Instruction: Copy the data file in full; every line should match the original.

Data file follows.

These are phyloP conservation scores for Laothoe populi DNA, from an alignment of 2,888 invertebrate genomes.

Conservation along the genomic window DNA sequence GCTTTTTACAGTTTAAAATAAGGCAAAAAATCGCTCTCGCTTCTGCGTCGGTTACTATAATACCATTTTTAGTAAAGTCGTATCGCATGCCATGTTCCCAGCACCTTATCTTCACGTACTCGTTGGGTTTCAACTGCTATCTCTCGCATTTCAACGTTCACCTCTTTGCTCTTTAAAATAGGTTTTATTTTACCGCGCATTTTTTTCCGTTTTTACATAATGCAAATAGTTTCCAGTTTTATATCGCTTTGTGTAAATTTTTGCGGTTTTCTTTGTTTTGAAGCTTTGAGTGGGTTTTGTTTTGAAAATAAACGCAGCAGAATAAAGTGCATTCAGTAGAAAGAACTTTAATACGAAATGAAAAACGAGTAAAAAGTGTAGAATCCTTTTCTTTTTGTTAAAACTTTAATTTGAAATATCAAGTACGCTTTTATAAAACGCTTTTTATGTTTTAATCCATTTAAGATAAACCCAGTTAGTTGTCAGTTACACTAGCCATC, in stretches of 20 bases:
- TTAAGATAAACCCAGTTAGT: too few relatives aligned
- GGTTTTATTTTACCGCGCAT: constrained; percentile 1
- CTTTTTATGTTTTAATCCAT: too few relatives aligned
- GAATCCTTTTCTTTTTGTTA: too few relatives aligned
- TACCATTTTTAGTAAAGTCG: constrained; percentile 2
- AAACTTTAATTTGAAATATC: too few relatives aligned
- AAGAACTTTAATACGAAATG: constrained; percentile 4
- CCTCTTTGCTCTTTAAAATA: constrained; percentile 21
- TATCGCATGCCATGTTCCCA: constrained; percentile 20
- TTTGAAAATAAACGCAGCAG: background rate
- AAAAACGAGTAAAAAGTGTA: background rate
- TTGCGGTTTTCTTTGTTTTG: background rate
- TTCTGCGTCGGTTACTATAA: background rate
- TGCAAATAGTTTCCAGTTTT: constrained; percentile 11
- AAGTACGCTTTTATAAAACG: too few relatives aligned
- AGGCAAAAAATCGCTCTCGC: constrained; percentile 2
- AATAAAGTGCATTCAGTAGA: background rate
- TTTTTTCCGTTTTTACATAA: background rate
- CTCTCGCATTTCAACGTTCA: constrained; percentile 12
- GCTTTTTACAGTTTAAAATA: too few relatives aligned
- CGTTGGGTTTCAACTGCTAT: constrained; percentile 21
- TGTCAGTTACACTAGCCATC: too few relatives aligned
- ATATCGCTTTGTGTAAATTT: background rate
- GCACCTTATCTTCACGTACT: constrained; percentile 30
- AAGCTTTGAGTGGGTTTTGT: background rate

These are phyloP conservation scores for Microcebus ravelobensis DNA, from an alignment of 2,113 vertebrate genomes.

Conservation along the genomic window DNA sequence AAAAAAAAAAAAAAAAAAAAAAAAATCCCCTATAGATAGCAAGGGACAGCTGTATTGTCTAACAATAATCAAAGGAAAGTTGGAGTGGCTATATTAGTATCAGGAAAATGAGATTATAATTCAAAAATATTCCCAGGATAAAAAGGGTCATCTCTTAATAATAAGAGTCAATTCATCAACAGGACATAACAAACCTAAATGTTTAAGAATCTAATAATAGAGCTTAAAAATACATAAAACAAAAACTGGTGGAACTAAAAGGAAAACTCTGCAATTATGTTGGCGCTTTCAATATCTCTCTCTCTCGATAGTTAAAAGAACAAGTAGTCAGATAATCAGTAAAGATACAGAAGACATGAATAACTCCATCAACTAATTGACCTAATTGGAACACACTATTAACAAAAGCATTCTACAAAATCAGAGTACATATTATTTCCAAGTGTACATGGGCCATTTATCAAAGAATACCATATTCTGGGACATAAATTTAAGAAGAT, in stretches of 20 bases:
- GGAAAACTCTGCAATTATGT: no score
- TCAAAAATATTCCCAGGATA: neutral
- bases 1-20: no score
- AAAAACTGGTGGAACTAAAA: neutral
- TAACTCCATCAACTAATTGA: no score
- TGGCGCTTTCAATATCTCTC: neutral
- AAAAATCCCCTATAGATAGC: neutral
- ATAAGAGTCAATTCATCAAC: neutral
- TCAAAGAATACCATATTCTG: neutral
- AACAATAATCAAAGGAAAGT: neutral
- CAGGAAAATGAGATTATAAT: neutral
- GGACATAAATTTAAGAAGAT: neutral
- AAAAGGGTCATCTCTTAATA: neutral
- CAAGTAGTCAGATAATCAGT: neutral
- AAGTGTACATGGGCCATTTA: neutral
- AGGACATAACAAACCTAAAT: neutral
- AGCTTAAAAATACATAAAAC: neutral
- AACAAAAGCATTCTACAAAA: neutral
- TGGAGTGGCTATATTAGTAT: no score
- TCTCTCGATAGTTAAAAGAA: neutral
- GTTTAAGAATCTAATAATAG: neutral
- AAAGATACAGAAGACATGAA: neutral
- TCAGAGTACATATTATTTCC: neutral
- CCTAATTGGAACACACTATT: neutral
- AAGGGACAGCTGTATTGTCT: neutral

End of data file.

These are phyloP conservation scores for Laothoe populi DNA, from an alignment of 2,888 invertebrate genomes.

Conservation along the genomic window DNA sequence GCTTTTTACAGTTTAAAATAAGGCAAAAAATCGCTCTCGCTTCTGCGTCGGTTACTATAATACCATTTTTAGTAAAGTCGTATCGCATGCCATGTTCCCAGCACCTTATCTTCACGTACTCGTTGGGTTTCAACTGCTATCTCTCGCATTTCAACGTTCACCTCTTTGCTCTTTAAAATAGGTTTTATTTTACCGCGCATTTTTTTCCGTTTTTACATAATGCAAATAGTTTCCAGTTTTATATCGCTTTGTGTAAATTTTTGCGGTTTTCTTTGTTTTGAAGCTTTGAGTGGGTTTTGTTTTGAAAATAAACGCAGCAGAATAAAGTGCATTCAGTAGAAAGAACTTTAATACGAAATGAAAAACGAGTAAAAAGTGTAGAATCCTTTTCTTTTTGTTAAAACTTTAATTTGAAATATCAAGTACGCTTTTATAAAACGCTTTTTATGTTTTAATCCATTTAAGATAAACCCAGTTAGTTGTCAGTTACACTAGCCATC, in stretches of 20 bases:
- TTAAGATAAACCCAGTTAGT: too few relatives aligned
- GGTTTTATTTTACCGCGCAT: constrained; percentile 1
- CTTTTTATGTTTTAATCCAT: too few relatives aligned
- GAATCCTTTTCTTTTTGTTA: too few relatives aligned
- TACCATTTTTAGTAAAGTCG: constrained; percentile 2
- AAACTTTAATTTGAAATATC: too few relatives aligned
- AAGAACTTTAATACGAAATG: constrained; percentile 4
- CCTCTTTGCTCTTTAAAATA: constrained; percentile 21
- TATCGCATGCCATGTTCCCA: constrained; percentile 20
- TTTGAAAATAAACGCAGCAG: background rate
- AAAAACGAGTAAAAAGTGTA: background rate
- TTGCGGTTTTCTTTGTTTTG: background rate
- TTCTGCGTCGGTTACTATAA: background rate
- TGCAAATAGTTTCCAGTTTT: constrained; percentile 11
- AAGTACGCTTTTATAAAACG: too few relatives aligned
- AGGCAAAAAATCGCTCTCGC: constrained; percentile 2
- AATAAAGTGCATTCAGTAGA: background rate
- TTTTTTCCGTTTTTACATAA: background rate
- CTCTCGCATTTCAACGTTCA: constrained; percentile 12
- GCTTTTTACAGTTTAAAATA: too few relatives aligned
- CGTTGGGTTTCAACTGCTAT: constrained; percentile 21
- TGTCAGTTACACTAGCCATC: too few relatives aligned
- ATATCGCTTTGTGTAAATTT: background rate
- GCACCTTATCTTCACGTACT: constrained; percentile 30
- AAGCTTTGAGTGGGTTTTGT: background rate

These are phyloP conservation scores for Microcebus ravelobensis DNA, from an alignment of 2,113 vertebrate genomes.

Conservation along the genomic window DNA sequence AAAAAAAAAAAAAAAAAAAAAAAAATCCCCTATAGATAGCAAGGGACAGCTGTATTGTCTAACAATAATCAAAGGAAAGTTGGAGTGGCTATATTAGTATCAGGAAAATGAGATTATAATTCAAAAATATTCCCAGGATAAAAAGGGTCATCTCTTAATAATAAGAGTCAATTCATCAACAGGACATAACAAACCTAAATGTTTAAGAATCTAATAATAGAGCTTAAAAATACATAAAACAAAAACTGGTGGAACTAAAAGGAAAACTCTGCAATTATGTTGGCGCTTTCAATATCTCTCTCTCTCGATAGTTAAAAGAACAAGTAGTCAGATAATCAGTAAAGATACAGAAGACATGAATAACTCCATCAACTAATTGACCTAATTGGAACACACTATTAACAAAAGCATTCTACAAAATCAGAGTACATATTATTTCCAAGTGTACATGGGCCATTTATCAAAGAATACCATATTCTGGGACATAAATTTAAGAAGAT, in stretches of 20 bases:
- GGAAAACTCTGCAATTATGT: no score
- TCAAAAATATTCCCAGGATA: neutral
- bases 1-20: no score
- AAAAACTGGTGGAACTAAAA: neutral
- TAACTCCATCAACTAATTGA: no score
- TGGCGCTTTCAATATCTCTC: neutral
- AAAAATCCCCTATAGATAGC: neutral
- ATAAGAGTCAATTCATCAAC: neutral
- TCAAAGAATACCATATTCTG: neutral
- AACAATAATCAAAGGAAAGT: neutral
- CAGGAAAATGAGATTATAAT: neutral
- GGACATAAATTTAAGAAGAT: neutral
- AAAAGGGTCATCTCTTAATA: neutral
- CAAGTAGTCAGATAATCAGT: neutral
- AAGTGTACATGGGCCATTTA: neutral
- AGGACATAACAAACCTAAAT: neutral
- AGCTTAAAAATACATAAAAC: neutral
- AACAAAAGCATTCTACAAAA: neutral
- TGGAGTGGCTATATTAGTAT: no score
- TCTCTCGATAGTTAAAAGAA: neutral
- GTTTAAGAATCTAATAATAG: neutral
- AAAGATACAGAAGACATGAA: neutral
- TCAGAGTACATATTATTTCC: neutral
- CCTAATTGGAACACACTATT: neutral
- AAGGGACAGCTGTATTGTCT: neutral